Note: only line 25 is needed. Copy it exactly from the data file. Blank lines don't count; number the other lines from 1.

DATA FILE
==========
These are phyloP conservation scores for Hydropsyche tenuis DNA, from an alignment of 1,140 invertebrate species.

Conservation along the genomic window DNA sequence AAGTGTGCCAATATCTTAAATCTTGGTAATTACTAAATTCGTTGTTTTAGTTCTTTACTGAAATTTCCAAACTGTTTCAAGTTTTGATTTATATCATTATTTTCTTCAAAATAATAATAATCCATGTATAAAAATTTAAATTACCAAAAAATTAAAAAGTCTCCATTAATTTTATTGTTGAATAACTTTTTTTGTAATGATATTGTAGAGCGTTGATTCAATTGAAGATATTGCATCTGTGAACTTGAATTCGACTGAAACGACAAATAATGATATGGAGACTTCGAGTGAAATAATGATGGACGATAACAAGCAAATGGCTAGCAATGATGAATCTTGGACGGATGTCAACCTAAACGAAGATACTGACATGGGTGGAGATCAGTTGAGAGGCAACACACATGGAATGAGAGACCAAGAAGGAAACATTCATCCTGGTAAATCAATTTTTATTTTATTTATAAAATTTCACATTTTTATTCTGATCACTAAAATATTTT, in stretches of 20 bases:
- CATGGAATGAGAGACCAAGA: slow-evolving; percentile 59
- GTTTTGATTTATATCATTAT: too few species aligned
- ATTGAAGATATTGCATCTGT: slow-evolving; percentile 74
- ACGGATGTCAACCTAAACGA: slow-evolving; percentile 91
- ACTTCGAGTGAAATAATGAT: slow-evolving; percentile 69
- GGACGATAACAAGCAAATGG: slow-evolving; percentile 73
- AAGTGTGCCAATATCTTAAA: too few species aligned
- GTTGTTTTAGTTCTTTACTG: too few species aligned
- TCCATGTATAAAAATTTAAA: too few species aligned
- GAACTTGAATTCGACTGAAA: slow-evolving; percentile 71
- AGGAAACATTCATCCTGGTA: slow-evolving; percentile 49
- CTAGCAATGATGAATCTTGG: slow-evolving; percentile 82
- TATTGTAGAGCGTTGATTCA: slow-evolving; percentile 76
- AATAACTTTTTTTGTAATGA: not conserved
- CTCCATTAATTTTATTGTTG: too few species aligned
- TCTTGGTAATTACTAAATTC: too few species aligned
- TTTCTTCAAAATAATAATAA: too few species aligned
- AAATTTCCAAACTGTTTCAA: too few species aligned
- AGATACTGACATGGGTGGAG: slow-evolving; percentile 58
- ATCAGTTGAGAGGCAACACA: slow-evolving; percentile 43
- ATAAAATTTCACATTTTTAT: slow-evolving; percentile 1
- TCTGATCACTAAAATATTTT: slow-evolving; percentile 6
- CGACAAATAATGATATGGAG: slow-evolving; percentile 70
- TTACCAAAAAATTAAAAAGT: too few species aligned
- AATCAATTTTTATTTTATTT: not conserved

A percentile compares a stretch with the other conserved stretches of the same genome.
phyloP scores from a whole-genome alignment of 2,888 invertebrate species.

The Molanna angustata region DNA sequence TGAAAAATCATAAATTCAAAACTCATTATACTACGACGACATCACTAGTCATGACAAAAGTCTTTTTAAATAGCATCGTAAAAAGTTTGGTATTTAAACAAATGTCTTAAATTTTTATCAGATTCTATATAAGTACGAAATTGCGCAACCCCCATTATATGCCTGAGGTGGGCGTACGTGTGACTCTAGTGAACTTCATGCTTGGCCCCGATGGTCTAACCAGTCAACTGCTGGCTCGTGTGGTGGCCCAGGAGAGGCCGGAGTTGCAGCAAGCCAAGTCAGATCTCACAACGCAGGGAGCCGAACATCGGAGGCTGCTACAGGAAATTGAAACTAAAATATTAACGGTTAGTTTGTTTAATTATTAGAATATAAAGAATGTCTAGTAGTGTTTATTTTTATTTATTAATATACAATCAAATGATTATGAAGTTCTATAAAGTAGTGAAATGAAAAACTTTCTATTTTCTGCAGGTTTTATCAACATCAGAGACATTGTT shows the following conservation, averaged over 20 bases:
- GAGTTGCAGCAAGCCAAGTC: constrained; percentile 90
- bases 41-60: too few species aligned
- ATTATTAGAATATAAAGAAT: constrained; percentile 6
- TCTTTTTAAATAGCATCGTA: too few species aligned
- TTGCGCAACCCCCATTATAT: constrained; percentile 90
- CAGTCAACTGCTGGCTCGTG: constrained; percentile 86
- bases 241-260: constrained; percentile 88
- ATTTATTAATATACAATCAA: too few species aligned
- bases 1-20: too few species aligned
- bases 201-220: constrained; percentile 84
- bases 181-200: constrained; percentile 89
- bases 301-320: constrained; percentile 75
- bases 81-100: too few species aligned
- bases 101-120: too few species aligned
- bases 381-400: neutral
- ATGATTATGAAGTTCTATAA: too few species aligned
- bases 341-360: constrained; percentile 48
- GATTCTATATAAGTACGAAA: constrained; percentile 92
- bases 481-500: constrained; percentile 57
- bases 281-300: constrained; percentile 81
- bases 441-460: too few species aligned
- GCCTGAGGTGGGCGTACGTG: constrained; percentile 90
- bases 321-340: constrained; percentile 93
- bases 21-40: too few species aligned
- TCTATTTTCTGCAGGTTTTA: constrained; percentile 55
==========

- CGACAAATAATGATATGGAG: slow-evolving; percentile 70